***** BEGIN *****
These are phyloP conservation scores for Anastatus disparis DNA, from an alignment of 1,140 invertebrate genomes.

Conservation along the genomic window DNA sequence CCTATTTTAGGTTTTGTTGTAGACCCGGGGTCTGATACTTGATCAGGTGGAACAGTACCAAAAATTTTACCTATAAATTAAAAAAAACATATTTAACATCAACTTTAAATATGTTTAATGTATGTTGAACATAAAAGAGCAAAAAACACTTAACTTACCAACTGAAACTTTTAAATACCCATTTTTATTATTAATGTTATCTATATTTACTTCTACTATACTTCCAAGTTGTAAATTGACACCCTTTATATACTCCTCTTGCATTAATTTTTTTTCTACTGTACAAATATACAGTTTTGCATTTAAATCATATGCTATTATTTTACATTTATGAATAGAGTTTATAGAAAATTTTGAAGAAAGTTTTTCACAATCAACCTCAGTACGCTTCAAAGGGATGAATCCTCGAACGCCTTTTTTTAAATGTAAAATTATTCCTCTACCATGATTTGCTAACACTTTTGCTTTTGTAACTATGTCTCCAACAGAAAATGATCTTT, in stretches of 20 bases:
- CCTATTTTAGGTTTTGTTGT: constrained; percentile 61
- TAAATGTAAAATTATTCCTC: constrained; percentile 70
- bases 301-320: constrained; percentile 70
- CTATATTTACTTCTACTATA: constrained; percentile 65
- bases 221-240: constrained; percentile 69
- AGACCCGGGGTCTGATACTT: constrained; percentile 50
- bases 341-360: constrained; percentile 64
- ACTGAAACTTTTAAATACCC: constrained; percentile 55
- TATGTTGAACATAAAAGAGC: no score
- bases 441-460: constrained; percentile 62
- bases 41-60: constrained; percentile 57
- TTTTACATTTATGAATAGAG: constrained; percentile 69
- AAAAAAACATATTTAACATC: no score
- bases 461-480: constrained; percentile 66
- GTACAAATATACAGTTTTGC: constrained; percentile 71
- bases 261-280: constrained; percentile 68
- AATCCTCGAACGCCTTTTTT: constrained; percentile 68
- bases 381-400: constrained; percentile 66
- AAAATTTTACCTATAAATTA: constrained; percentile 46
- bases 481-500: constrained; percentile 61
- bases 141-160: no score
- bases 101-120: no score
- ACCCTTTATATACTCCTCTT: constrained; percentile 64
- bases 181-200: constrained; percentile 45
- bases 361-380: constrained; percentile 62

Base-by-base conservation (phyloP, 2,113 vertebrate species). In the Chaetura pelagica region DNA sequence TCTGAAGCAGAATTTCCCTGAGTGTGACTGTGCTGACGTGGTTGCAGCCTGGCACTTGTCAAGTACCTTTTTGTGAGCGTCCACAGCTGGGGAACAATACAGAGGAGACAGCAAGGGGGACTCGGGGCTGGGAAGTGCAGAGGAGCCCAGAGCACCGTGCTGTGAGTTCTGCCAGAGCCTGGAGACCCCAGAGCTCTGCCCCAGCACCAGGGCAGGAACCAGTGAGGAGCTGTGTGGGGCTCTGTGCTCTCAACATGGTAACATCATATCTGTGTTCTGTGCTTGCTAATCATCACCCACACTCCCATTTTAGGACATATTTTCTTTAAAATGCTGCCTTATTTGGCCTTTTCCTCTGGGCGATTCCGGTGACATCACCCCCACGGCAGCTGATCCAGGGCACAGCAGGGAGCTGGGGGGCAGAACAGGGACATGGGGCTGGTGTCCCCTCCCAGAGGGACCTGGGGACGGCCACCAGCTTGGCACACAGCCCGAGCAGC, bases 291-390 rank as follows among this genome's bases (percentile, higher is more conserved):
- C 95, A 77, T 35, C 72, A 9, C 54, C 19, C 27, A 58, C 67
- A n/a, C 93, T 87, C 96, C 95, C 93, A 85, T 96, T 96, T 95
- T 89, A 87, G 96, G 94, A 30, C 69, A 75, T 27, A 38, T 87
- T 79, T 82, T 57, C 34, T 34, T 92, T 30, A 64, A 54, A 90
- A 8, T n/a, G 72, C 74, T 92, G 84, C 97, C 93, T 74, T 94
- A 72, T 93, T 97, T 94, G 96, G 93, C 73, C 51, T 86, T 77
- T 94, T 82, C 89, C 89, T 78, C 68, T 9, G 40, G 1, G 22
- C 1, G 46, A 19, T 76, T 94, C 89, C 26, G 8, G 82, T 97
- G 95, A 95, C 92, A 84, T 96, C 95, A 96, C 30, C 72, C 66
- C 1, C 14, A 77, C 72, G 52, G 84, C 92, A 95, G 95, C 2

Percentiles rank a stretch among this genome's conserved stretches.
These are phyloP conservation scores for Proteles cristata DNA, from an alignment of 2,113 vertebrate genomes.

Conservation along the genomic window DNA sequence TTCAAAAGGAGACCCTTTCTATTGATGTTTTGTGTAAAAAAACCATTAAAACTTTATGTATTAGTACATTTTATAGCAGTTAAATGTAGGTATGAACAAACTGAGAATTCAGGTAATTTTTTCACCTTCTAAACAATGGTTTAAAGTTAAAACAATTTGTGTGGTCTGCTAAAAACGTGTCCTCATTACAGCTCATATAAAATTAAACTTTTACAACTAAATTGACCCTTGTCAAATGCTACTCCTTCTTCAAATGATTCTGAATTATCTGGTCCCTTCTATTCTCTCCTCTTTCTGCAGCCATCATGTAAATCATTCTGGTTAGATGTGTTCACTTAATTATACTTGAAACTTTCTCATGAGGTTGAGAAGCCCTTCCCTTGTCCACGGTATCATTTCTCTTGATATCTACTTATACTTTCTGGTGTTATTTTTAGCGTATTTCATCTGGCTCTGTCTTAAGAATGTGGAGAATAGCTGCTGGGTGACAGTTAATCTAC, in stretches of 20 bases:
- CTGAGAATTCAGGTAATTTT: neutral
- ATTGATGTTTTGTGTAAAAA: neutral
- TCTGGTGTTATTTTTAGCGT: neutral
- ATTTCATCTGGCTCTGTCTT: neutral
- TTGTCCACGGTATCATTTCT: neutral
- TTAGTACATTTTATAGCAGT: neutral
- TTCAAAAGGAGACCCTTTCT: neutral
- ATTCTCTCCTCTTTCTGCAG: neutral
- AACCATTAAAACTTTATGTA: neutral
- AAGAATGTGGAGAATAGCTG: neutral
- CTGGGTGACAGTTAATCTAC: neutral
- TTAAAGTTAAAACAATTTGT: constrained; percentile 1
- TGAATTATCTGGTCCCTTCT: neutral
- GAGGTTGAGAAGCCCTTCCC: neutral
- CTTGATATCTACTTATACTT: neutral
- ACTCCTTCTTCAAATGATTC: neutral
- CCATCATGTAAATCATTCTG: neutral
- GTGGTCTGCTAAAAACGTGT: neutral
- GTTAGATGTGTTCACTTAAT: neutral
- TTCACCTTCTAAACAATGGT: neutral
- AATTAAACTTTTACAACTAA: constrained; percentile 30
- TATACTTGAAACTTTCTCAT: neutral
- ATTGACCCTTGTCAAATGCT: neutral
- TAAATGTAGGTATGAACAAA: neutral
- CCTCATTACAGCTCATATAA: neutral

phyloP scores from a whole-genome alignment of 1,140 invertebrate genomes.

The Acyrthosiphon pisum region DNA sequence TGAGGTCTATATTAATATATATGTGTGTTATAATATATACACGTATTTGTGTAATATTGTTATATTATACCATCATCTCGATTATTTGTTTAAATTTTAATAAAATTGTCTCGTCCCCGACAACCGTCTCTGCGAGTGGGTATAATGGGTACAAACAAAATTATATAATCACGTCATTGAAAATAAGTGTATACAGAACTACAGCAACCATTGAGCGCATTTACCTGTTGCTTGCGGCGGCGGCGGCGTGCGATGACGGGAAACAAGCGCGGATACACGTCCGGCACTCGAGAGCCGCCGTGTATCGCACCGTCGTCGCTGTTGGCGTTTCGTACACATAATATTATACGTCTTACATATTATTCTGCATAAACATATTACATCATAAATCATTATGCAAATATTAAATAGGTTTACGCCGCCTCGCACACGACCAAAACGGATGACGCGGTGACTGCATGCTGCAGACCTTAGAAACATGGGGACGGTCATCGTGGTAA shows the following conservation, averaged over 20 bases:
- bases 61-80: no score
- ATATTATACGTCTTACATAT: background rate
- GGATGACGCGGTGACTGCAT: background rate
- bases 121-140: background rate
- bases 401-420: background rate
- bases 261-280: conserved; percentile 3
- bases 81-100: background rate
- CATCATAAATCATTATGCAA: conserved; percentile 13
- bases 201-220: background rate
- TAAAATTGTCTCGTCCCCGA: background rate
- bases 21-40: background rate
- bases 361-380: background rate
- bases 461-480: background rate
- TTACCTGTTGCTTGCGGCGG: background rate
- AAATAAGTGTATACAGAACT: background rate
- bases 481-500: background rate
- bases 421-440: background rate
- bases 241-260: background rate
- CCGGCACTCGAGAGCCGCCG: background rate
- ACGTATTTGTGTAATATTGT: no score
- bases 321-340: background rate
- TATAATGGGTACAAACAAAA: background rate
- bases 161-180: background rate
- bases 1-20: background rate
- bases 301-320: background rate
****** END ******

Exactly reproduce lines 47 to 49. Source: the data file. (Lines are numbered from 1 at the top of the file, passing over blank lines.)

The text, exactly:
- TTAGTACATTTTATAGCAGT: neutral
- TTCAAAAGGAGACCCTTTCT: neutral
- ATTCTCTCCTCTTTCTGCAG: neutral